The Murderer's Daughters: A Novel
St. Martin’s Press
Think of two little girls witnessing the murder of their mother by their father. Think of one small child subsequently stabbed by the same father and sent all alone to the hospital. It is painful to envision, and yet, we are not naïve, and know such violence exists. Now imagine how the crime, the loss, and the knowledge of their imprisoned father waiting for them to visit affects the girls in every step of their development and every moment of their adult lives.
With excellent craft Randy Susan Meyers gets us inside the heads of sisters Lulu and Merry. We are with them at the horrific event, as they are rejected by family members and sent to a Dickensian orphanage, then into a safe but difficult foster home, and on into adulthood, one as a doctor and one a parole officer. Choosing to hide their past from just about everyone, the sisters are bound to each other by a promise that is wearing to the core. Not a day passes without wrestling the tug of family loyalty vs. the wish for oblivion. We share the ironies of their saving and giving life, finding and holding onto love, and above all else the question of forgiveness.
Perhaps readers will find the story unusual or more disturbing as the family was Jewish. However, the sad reality of this compelling tale is the sisters coping alone, without any community/religious support we might have anticipated. The author acknowledges the extraordinary benefit of such support as she reflects on her own life.
Beyond the Book: Read Randy Susan Meyers' JBC Book Clubs Bonus Material
Discussion QuestionsCourtesy of Randy Susan Meyers
1) The book begins with the statement, "I wasn't surprised when Mama asked me to save her life." As readers, we soon learn that Lulu, the narrator of this section, is not able to get help in time to save her mother. How does this impossible failure determine the course of Lulu's life? Why do you think the author chose to begin the narrative with this statement, and how does it shape the reader’s response to the violent scene that follows? What does this statement reveal about Lulu's experience as a daughter up to the point of her mother’s murder? How does the burden of this expectation determine her choices in life?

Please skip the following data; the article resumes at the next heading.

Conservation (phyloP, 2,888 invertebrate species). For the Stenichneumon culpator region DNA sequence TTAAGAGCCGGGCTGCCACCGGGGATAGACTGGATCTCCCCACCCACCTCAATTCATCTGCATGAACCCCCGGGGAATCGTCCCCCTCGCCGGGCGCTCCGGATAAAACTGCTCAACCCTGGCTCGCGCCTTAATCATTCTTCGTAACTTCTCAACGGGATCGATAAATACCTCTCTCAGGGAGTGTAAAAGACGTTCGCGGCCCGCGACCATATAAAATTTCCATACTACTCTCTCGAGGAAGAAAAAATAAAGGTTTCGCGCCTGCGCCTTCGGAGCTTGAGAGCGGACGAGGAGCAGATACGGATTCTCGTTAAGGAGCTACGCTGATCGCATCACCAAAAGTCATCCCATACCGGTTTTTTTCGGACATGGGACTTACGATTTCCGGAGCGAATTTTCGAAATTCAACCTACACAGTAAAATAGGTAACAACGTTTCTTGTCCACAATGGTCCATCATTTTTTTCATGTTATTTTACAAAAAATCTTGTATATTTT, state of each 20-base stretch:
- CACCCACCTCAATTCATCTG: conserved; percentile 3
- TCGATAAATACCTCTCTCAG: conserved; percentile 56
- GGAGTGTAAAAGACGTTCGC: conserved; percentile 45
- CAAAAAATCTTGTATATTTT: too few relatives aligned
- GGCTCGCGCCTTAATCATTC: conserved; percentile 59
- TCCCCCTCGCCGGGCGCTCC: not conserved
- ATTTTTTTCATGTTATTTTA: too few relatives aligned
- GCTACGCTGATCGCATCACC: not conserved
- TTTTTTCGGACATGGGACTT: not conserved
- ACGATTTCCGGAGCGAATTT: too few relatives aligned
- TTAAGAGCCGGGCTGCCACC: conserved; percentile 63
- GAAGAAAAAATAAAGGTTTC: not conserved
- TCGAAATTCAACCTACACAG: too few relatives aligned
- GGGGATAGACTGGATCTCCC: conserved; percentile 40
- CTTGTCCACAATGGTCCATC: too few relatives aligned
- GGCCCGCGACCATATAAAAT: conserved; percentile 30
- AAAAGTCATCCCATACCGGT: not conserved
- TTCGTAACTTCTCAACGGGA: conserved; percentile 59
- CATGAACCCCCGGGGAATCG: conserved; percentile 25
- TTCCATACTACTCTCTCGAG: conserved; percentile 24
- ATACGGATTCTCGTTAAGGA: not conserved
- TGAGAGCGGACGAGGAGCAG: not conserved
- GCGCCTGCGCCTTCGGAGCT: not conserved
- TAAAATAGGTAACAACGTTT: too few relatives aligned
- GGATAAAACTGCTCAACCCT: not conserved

2) The novel begins with the murder of the main characters’ mother by their father, from Lulu's perspective. The narration of the novel then moves back and forth between Merry and Lulu. How do you think this narrative structure allowed you to understand the characters motivations in their different ways of coping with the formative trauma of their childhood?
3) What was your response to Merry’s need to stay attached to her father, and even emotionally care for him, despite his violence to both herself and her mother? How does Merry’s attachment to her father compare to Lulu’s need to deny his existence?
4) Were you surprised when the Cohen family took in Merry and Lulu? Merry and Lulu have trouble adapting to their foster family, just as their foster family has trouble fully embracing Merry and Lulu. The scene of Thanksgiving was particularly difficult for everyone. What was it like for you, as the reader, to experience this family scene? Did you find yourself judging or sympathizing with anyone in particular? How did it connect to the vision of family presented throughout the novel?
5) Both Merry and Lulu choose careers that are related to their early experiences of trauma. The scenes of their respective training, Merry as a victim advocate and Lulu as a doctor, help the reader understand the visceral connection between their early trauma and their professional choices. Do you think that their work lives allow them to create meaning from their suffering, or does it hinder their ability to develop beyond their early experience?
6) Lulu considers Merry’s inability to be in a long-term romantic relationship the result of Merry’s loyalty to their father. Do you think this is accurate? Are you surprised that Merry accepts her father’s help when she returns to school? Despite Lulu’s judgment of their father, Merry feels a duty towards him. Might there be any positive aspects to her filial loyalty?
7) Lulu describes herself as a reluctant mother, and throughout the book she has trouble showing the devotion to motherhood that Drew expects of her. What do you think holds Lulu back from fully surrendering to her role as a mother? How does your understanding of Lulu as a mother change after her daughters are held hostage in the courthouse?
8) Both Merry’s clients and Lulu’s patients depend on them to make life-changing choices about their lives. Their own childhood was bleak; where do you think they found the ability to offer such compassion to others? Do you think they would have made the same types of choices, if Ann Cohen had not been their foster mother?
9) The title of the novel, The Murderer’s Daughters, defines Merry and Lulu by their father’s violence. The novel ends soon after Joey is released from jail, and has served his debt to society. Do you think that Merry and Lulu will ever be able to transcend their role as “a murderer’s daughter,” What would happen to them if they did?
10) What do you think their mother would have wanted for her daughters? Would she have been able to understand their choices about alternately denying and embracing family?